The time stamp on his certificate shows 8:19 p.m. They say that the system is automated, that the result would have come back a few minutes after that, certainly not the next day. The question is whether Novak Djokovic checked his phone, the text

message that he would have got or the e-mail that he would have got. Only he knows the answer to that.

There are also questions about, as you mentioned, that PCR test on the 16th of December that we know that Australian Border Force has been investigating as well. And, today, the prime minister's office said that they believe that public health officials in this country, the Public Health Institute, the bureaucrats, have been contacted to try to clarify that.

One of the discrepancies or the oddities is on the I.D. number on that December 16 positive test. It is a higher number than the negative test that he got on December 22. Why is that important?


Well, those numbers appear to be chronological. And so it doesn't make sense to have a higher number on December 16. That number appears as if the test was taken on December 26. Well, today, officials say that, look, it's a pretty simple thing to explain. The tests were done at different labs. There's nothing to see here.

However, there were also some questions around the Q.R. code that was published in court documents that they say about 100,000 people scanned. Well, because of that Web traffic that led you to a page showing the test result, they actually had to switch over the servers.

And so, for a time, that positive test result on the 16th was actually showing negative. They say it was simply because of the server, nothing else.

CABRERA: Wow. That is so complicated.

MCLEAN: Here that in Serbia, the government has managed to explain all -- yes.

I mean, the government has managed to explain a lot of things here, Ana, on behalf of Novak Djokovic. They just wish that he would return the favor and actually get vaccinated, because they say that the numbers here would be a heck of a lot higher if he was a role model and if he actually got vaccinated himself.

CABRERA: So, assuming that he knew about this positive test when he at the very least went to this interview on the 18th, will Djokovic face a fine or any legal trouble for breaking isolation?

MCLEAN: I asked that question today at a press conference. And the short answer, Ana, is no, which is surprising because Serbia has prosecuted people in the past. They have given hefty fines in the tens of thousands of dollars to some high-profile people.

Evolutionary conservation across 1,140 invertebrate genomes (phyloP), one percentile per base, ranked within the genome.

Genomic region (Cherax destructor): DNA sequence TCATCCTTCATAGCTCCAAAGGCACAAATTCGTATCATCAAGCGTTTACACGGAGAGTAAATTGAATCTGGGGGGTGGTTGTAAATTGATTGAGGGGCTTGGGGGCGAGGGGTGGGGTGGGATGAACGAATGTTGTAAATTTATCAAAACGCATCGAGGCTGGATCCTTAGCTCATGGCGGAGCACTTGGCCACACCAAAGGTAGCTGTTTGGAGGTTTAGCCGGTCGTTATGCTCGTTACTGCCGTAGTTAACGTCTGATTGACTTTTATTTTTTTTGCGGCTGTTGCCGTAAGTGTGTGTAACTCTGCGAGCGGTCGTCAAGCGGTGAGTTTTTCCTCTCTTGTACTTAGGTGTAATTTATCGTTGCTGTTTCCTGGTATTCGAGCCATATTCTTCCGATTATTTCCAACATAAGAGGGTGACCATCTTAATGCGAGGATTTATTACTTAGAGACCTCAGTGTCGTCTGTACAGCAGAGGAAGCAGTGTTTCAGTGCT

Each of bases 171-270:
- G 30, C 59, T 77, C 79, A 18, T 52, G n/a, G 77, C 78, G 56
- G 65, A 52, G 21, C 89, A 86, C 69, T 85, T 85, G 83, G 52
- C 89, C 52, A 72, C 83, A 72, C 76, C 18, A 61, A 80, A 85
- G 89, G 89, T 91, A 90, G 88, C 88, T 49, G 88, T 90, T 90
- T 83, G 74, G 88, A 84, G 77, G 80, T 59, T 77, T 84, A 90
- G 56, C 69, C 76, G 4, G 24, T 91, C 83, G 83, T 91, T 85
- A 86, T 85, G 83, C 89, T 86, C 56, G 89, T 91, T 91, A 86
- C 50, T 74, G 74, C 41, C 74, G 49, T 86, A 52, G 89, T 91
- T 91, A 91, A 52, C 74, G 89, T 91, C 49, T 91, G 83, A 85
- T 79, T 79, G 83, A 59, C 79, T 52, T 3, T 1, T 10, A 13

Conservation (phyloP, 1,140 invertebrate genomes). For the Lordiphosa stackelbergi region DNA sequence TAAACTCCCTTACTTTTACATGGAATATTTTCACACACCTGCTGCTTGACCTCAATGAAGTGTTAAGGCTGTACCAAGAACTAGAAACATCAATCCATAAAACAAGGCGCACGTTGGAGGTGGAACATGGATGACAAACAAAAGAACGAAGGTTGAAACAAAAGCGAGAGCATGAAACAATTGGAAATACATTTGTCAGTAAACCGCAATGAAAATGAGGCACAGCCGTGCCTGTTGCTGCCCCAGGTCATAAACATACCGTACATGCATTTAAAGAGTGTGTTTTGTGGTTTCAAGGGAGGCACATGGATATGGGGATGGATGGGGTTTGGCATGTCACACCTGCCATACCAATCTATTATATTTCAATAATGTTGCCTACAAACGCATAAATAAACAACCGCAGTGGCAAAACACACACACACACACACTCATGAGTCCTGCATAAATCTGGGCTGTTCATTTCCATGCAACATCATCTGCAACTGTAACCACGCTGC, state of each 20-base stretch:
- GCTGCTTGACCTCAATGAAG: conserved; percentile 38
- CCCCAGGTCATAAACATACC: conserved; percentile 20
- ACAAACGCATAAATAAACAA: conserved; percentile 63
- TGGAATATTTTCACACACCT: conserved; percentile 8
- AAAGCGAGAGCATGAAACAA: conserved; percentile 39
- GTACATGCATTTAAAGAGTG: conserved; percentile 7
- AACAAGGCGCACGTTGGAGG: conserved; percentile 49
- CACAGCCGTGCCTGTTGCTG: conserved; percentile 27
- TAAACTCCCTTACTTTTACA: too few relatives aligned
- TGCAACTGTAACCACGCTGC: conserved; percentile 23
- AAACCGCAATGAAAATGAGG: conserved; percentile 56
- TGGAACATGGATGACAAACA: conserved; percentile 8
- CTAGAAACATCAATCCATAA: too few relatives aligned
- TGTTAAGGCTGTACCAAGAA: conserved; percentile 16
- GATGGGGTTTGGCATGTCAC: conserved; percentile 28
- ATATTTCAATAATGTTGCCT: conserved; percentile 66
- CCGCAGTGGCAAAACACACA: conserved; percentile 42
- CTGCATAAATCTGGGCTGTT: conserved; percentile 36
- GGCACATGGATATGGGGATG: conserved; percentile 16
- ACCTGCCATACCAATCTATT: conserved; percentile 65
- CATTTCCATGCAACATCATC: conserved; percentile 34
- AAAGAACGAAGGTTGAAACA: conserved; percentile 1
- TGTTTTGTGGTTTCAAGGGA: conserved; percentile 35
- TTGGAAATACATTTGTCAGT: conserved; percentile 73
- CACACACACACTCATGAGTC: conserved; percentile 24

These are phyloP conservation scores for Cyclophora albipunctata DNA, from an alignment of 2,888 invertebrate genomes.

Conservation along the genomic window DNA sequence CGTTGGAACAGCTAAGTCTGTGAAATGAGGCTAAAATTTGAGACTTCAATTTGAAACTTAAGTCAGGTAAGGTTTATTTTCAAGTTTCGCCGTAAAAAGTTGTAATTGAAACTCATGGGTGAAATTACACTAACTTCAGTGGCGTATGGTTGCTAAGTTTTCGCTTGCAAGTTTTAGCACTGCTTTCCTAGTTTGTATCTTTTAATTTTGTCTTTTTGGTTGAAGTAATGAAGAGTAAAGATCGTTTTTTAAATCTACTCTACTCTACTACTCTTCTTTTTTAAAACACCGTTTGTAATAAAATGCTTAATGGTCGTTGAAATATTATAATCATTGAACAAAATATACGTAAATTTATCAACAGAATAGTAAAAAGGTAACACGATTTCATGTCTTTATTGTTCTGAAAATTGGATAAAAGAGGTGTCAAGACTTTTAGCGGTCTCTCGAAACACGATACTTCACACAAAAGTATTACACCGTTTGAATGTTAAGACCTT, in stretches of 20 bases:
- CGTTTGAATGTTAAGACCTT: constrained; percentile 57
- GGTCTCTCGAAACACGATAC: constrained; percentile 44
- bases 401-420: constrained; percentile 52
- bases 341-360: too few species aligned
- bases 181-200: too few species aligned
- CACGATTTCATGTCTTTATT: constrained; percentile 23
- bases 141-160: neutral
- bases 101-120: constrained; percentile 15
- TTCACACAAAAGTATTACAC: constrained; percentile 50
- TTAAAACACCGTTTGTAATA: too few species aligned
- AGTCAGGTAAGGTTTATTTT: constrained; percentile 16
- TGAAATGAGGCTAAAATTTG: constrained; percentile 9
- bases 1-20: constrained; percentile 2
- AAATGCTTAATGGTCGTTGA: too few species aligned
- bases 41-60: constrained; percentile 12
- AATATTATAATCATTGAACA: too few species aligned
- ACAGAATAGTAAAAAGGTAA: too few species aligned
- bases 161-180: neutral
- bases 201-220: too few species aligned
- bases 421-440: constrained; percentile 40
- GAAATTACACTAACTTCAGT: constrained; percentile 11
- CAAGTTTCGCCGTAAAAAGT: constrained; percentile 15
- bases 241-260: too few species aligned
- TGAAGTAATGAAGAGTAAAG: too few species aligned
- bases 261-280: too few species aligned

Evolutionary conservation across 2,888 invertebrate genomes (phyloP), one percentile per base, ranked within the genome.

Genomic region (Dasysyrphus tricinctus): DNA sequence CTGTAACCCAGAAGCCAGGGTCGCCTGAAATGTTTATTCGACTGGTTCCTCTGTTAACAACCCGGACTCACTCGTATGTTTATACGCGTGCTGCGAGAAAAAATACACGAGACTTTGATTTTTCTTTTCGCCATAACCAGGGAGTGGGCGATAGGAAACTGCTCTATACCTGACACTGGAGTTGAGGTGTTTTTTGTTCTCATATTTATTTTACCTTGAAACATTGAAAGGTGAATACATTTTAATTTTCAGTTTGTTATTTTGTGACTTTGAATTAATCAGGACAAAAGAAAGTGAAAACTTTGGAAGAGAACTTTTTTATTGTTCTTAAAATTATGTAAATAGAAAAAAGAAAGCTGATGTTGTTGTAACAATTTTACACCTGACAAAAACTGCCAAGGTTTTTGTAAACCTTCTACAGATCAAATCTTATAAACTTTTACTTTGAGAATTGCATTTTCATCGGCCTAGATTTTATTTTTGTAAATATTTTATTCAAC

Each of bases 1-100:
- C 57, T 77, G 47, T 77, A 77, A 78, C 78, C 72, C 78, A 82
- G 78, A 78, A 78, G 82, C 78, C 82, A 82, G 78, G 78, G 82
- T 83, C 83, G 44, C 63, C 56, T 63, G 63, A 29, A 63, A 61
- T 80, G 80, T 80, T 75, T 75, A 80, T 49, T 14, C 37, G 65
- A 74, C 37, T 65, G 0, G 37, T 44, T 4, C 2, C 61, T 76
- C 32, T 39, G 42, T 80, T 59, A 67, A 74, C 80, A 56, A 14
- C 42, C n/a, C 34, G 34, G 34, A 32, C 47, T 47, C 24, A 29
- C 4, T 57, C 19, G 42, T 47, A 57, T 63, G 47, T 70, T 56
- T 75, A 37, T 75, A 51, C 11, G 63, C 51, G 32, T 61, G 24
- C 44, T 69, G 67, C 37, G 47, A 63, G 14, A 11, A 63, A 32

They have also given some other people jail time, several years of jail time for breaking quarantine at the height of the pandemic. And so the reason why Novak Djokovic will not face prosecution is because this was not during a state of emergency. They say that there is no legal mechanism to actually prosecute him

retrospectively, in the absence of...

CABRERA: Scott, I'm going to interrupt you to go to the White House and President Biden's speaking about infrastructure today.


JOE BIDEN, PRESIDENT OF THE UNITED STATES: ... we haven't gotten done. We're going to get a lot of them done, I might add.

But this is something we did get done. And it's of enormous consequence to the country.

One of the reasons I put Mitch Landrieu in charge of implementing the infrastructure bill is because he gets it. He's a former mayor who knows that the real measure of success is not, did we score some partisan points? It's, did we fix the problem? Did we fix the problem? It's all about fixing the problem.

I ran for president to unite the country. This bipartisan saw I signed a few months ago unites us around things we all depend on. Whether you're in rural Kentucky or downtown Philadelphia, you should be able to turn on a faucet and drink clean water. Students should be able to get the Internet if they need it to do their homework at home, instead of having to drive to a fast food parking lot.

People need good jobs. Mitch just told me about the man he met in Jackson, Mississippi, who told him -- quote -- "I don't mind working three jobs. I just don't want one paycheck across all three jobs."